On May 12, 1827, the Pickwick Club of London listens to Mr. Pickwick's paper, "Speculations on the Source of the Hampstead Ponds, with some Observations on the Theory of Tittlebats." In order to extend the field of Mr. Pickwick's knowledge, the club votes for a traveling society that will consist of Samuel Pickwick, Tracy Tupman, Augustus Snodgrass, and Nathaniel Winkle. Each will have to pay his own expenses and send reports back to the club. A fat, elderly, bald man, Mr. Pickwick is facetiously presented as a profound thinker. Tupman is a fat, middle-aged ladies' man, Snodgrass is a poet, and Winkle is a sportsman.
The club chairman, Mr. Pickwick, climbs up on a chair to make a speech about his desire to benefit mankind through scientific knowledge and information about the danger of accidents in travel, to which a member called Blotton objects, telling him he is a humbug. Mr. Pickwick is angered by this insult and confusion ensues. At last things are straightened out when Pickwick and Blotton say they did not intend their remarks in the common sense but in the "Pickwickian sense."
The tone of this opening chapter is patronizing, pompous, and tongue-in-cheek. Dickens appears to be satirizing "scientific" clubs, since the object of the Pickwick Club seems to be one of contributing to "scientific" information. Mr. Pickwick, we infer, is a silly old fool surrounded by worshipful admirers. His paper on the Hampstead Ponds and tittlebats is absurd, one assumes, because the phrase "the theory of" is worded unscientifically; tittlebats do exist, however, and are small, bony fish.
Mr. Pickwick is full of self-congratulation in assuming that his work will benefit humanity and in exaggerating the dangers he will face in traveling. His benign aplomb is shaken, however, when Blotton calls him a humbug. A name-calling session ensues, which effectively destroys any pretense Mr. Pickwick may have had to scientific objectivity. His good humor is restored only when Blotton flatters him by saying that he meant "humbug" in a Pickwickian sense. "Pickwickian sense" is harmless nonsense, a means of retreating from an angry statement, yet it suggests the clubbish atmosphere and Mr. Pickwick's patriarchal role in the club.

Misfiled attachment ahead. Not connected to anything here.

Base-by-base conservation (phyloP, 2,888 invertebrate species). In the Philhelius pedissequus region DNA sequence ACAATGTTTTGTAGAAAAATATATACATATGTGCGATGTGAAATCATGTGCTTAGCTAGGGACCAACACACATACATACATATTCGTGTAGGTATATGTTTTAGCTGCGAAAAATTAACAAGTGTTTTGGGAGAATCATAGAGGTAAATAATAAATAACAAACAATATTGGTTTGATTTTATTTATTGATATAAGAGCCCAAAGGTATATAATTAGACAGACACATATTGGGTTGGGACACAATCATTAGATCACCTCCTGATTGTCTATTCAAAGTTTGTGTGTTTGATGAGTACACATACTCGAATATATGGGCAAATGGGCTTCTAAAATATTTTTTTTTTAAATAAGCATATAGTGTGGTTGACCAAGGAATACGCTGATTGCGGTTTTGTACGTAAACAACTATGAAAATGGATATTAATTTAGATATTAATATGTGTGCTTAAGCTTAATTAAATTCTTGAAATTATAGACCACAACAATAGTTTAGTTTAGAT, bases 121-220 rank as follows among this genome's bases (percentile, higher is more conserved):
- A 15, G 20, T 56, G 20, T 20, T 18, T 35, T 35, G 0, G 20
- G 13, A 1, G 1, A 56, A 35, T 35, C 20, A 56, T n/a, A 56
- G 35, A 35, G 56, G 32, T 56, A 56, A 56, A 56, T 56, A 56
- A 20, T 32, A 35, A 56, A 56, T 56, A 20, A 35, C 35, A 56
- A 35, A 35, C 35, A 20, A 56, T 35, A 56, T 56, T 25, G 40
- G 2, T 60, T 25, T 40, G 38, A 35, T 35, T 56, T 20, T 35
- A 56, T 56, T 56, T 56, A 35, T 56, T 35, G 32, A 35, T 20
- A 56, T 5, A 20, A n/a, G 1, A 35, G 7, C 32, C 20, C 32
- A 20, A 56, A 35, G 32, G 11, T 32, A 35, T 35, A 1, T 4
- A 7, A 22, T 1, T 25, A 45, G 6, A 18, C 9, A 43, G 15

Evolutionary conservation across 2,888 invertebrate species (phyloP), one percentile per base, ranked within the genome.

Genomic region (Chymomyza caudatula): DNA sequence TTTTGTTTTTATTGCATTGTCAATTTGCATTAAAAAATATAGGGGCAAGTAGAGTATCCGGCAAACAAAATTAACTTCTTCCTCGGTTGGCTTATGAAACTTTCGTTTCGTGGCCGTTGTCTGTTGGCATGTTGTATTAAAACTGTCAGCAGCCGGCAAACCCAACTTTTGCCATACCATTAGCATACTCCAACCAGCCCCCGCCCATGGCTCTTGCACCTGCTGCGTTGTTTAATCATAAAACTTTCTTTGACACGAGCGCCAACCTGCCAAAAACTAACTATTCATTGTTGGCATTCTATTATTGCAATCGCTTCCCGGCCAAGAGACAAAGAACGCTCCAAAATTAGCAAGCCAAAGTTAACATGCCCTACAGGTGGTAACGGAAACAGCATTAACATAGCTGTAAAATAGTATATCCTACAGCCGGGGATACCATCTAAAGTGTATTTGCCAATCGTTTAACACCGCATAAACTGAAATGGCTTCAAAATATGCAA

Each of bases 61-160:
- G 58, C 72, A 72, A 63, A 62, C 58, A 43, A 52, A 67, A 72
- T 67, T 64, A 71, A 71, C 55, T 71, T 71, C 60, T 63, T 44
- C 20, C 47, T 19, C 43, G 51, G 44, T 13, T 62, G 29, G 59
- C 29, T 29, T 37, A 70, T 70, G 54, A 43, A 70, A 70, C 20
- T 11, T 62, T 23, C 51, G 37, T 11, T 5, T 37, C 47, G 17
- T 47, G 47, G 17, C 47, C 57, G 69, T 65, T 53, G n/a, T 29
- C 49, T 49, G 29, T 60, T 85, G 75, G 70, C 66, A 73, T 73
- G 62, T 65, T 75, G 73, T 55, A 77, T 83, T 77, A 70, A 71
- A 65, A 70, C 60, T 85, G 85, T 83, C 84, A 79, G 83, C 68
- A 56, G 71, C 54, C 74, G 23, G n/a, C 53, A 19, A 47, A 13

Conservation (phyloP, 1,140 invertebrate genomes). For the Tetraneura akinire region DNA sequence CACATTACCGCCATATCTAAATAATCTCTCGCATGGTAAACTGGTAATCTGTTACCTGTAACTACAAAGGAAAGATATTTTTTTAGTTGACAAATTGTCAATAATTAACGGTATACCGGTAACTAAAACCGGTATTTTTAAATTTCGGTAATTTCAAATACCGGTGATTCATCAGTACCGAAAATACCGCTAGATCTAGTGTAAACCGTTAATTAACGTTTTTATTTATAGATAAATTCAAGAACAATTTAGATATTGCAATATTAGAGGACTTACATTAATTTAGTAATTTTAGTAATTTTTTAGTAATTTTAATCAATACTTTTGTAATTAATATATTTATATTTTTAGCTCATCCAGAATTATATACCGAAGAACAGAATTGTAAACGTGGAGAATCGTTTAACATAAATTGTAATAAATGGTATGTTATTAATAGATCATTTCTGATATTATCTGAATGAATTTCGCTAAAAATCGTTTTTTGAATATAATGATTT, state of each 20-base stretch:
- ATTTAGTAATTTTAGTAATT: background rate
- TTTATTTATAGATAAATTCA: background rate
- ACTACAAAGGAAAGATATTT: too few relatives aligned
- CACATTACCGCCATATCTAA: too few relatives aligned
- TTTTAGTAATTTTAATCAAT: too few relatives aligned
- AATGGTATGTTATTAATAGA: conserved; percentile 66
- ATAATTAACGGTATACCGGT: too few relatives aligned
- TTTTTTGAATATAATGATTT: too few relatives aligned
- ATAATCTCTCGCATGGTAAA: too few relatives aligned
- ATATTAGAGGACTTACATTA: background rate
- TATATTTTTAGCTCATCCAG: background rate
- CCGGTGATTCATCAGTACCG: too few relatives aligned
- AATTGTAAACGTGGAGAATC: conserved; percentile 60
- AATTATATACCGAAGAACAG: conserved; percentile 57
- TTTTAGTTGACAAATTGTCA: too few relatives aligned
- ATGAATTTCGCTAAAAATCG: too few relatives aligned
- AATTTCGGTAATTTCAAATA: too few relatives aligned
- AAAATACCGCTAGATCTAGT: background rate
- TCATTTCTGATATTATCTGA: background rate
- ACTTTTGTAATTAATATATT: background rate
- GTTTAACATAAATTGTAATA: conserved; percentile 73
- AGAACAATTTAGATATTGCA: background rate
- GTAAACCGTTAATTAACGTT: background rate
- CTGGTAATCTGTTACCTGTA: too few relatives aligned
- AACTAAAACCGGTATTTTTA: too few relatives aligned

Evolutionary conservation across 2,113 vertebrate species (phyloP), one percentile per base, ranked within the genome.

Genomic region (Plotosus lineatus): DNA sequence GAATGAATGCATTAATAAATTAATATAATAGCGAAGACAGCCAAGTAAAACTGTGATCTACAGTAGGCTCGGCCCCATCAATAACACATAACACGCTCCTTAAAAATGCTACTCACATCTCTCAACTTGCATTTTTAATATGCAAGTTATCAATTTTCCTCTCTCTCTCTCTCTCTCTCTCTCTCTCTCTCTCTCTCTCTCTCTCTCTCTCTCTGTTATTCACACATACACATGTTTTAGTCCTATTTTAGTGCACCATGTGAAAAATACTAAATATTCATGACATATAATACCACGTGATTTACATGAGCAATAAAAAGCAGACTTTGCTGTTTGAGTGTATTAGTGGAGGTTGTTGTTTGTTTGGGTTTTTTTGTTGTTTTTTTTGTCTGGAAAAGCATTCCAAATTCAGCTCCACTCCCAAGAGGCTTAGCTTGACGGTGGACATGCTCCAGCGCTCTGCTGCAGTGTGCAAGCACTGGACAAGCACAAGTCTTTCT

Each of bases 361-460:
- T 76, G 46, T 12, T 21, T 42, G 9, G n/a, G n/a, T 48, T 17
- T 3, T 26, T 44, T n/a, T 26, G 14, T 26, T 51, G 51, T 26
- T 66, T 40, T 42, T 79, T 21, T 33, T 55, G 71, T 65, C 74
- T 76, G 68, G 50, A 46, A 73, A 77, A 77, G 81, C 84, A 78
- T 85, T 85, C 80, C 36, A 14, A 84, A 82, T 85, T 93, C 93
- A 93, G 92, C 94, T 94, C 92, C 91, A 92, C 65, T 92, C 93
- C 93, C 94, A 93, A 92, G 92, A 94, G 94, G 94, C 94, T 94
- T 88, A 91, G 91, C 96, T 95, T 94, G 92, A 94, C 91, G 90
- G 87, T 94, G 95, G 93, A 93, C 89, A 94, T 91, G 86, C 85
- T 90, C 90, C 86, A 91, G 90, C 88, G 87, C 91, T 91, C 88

Another element of this chapter is worth looking into — the aspect of boyishness. A club like this, all male, usually produces a resurgence of the boyhood spirit, somewhat as fraternities do. It is a snug refuge away from feminine influence, a place where men can be themselves and allow the boy in them free expression. This spirit continues unimpaired through the greater part of the novel, until prison and romance become prominent. Boyishness is stated as one of Tupman's traits, but it is also evident in the foolish title of Mr. Pickwick's paper, in the assumption that scientific doodling is of great importance, in the pompous and cumbersome initials attached to each name, in the appending of inappropriate interests to the main members (which is like calling a fat boy "Slats"), in Mr. Pickwick getting up on his chair to make a speech, in the vainglorious speech, in the name-calling that follows, and in the making-up. So far Mr. Pickwick's childish innocence has been emphasized, but his better qualities will emerge later.
Most of all, though, there is something callow in the inflated, condescending, facetious style of the chapter, which superficially mimics the minutes of a club. One suspects that this was an attempt on Dickens' part (he was twenty-four when he began writing Pickwick Papers) to enter into the spirit of the Pickwick Club, to project its jejune tone. In his heavy-handedness, we recognize that Dickens is but one step removed from the silly behavior of his characters. However, none of this is out of keeping with the youthful sense of fun that pervades the novel.